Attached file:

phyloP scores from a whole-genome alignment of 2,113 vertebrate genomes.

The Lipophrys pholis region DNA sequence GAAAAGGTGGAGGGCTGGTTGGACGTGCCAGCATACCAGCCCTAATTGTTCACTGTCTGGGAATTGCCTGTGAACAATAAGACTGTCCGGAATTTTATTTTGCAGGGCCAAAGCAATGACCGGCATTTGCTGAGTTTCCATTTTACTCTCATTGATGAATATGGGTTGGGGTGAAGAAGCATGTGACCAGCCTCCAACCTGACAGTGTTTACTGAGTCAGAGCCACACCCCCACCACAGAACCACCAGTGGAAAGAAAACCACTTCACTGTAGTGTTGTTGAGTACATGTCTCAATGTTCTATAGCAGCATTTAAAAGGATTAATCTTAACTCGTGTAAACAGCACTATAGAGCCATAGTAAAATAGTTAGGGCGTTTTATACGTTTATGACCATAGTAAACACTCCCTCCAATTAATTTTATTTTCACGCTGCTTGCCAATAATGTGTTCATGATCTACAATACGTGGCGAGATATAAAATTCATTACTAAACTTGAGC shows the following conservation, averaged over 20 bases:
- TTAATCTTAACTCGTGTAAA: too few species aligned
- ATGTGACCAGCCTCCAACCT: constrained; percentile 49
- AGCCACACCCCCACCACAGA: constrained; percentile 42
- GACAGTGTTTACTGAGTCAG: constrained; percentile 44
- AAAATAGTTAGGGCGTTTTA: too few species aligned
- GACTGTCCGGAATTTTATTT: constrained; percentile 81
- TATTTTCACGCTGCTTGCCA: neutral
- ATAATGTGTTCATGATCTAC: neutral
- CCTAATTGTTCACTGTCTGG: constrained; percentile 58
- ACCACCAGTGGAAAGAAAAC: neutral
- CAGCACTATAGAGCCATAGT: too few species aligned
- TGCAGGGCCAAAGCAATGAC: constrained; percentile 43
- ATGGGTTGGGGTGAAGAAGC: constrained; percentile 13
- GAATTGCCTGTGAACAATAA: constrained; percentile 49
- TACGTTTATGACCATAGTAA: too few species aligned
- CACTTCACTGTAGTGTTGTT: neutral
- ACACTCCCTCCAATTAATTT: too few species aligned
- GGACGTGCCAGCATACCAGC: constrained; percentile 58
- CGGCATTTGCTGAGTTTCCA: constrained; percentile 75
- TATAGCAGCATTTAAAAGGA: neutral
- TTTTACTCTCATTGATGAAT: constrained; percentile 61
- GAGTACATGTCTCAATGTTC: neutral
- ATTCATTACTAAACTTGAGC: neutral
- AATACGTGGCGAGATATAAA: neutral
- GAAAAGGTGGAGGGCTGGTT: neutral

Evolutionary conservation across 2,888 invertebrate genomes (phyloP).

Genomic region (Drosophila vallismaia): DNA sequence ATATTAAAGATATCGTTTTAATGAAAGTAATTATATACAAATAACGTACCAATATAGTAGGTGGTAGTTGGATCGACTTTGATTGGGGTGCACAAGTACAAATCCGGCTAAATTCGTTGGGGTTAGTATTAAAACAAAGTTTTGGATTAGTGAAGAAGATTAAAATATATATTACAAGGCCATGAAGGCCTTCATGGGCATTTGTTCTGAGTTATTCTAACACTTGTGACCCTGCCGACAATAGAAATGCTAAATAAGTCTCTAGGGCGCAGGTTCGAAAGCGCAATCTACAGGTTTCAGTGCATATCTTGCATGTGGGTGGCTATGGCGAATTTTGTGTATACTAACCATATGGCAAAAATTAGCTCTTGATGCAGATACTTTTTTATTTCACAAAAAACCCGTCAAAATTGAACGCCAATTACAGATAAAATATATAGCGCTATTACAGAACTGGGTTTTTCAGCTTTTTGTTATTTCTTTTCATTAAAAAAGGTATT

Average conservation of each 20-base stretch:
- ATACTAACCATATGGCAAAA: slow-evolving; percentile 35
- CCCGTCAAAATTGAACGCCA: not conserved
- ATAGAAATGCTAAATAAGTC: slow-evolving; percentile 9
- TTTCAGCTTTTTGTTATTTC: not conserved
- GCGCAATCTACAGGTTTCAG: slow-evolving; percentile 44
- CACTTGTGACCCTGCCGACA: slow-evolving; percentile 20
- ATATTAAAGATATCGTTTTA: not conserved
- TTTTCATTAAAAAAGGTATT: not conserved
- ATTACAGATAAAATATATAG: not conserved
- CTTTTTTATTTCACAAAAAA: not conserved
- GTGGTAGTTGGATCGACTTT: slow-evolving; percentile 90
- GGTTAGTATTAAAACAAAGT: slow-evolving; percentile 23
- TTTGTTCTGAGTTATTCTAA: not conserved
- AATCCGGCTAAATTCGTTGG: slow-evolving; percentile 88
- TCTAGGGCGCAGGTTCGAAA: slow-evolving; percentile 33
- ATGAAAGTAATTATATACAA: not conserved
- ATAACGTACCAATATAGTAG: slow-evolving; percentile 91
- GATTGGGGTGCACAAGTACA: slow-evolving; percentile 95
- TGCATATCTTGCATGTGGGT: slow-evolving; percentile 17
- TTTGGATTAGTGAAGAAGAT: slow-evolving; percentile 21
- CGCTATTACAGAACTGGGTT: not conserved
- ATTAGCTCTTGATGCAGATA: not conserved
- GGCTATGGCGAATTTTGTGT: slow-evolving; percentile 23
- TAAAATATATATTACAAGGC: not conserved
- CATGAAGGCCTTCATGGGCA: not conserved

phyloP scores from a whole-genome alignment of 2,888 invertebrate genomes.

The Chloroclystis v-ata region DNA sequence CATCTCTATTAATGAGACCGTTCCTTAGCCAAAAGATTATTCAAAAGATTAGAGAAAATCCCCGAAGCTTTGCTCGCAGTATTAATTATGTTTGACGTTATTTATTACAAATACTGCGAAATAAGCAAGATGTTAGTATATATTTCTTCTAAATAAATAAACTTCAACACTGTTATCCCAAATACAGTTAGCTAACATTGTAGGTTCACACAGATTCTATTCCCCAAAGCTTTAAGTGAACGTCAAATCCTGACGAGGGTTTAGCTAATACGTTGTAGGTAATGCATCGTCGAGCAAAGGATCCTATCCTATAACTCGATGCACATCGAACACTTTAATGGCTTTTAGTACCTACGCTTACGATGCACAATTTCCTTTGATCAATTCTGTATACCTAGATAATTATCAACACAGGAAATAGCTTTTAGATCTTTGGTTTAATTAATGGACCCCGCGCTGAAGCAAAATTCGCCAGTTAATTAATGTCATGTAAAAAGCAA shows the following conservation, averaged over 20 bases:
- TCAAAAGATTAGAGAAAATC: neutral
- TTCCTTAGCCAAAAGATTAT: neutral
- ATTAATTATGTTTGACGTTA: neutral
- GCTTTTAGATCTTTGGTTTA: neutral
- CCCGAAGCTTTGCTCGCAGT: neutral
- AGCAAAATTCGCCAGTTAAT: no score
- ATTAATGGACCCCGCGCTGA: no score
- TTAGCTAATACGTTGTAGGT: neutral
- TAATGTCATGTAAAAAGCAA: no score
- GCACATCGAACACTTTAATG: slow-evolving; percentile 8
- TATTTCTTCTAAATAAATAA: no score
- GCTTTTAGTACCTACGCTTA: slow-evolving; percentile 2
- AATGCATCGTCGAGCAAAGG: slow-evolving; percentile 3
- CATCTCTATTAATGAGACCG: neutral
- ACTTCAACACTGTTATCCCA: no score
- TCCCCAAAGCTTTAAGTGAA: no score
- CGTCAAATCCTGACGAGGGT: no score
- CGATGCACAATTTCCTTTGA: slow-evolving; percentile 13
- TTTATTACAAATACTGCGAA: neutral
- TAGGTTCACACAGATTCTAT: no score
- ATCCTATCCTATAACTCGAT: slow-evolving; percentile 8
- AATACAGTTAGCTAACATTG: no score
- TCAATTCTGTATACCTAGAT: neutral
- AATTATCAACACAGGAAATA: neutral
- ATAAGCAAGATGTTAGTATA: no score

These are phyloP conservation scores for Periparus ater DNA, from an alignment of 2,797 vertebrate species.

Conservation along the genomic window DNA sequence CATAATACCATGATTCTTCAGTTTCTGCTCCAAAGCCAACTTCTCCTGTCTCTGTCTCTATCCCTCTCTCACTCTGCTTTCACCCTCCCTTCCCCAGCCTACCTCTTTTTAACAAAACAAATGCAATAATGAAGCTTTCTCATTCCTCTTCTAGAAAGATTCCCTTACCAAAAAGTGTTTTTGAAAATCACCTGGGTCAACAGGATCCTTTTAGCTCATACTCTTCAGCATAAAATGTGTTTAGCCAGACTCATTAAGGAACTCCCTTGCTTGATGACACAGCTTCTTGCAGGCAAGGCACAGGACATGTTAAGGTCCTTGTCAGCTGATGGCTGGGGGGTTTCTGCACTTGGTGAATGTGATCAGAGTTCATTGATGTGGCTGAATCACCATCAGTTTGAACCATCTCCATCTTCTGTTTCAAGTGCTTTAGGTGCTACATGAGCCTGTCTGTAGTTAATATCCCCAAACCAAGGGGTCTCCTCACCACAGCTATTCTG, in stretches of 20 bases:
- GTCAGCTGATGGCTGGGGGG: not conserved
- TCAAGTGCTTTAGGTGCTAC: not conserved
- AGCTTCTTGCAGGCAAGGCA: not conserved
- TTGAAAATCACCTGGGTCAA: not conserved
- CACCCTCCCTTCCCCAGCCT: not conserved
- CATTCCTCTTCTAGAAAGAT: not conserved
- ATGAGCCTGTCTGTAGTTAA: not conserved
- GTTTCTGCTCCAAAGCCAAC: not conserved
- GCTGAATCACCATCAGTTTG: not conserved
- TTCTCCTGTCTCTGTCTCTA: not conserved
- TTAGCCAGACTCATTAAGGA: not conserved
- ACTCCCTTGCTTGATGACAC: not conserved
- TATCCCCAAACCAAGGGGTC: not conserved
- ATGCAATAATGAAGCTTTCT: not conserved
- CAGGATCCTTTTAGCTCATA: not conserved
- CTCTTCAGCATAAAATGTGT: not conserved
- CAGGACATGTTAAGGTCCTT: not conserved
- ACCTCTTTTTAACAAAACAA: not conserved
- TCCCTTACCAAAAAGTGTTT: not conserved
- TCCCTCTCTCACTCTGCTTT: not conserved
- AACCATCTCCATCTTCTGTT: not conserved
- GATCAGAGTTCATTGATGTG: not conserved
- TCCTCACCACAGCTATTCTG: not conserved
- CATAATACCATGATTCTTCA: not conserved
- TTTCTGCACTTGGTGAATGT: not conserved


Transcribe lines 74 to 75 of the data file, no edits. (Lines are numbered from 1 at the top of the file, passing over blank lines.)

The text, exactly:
- CGTCAAATCCTGACGAGGGT: no score
- CGATGCACAATTTCCTTTGA: slow-evolving; percentile 13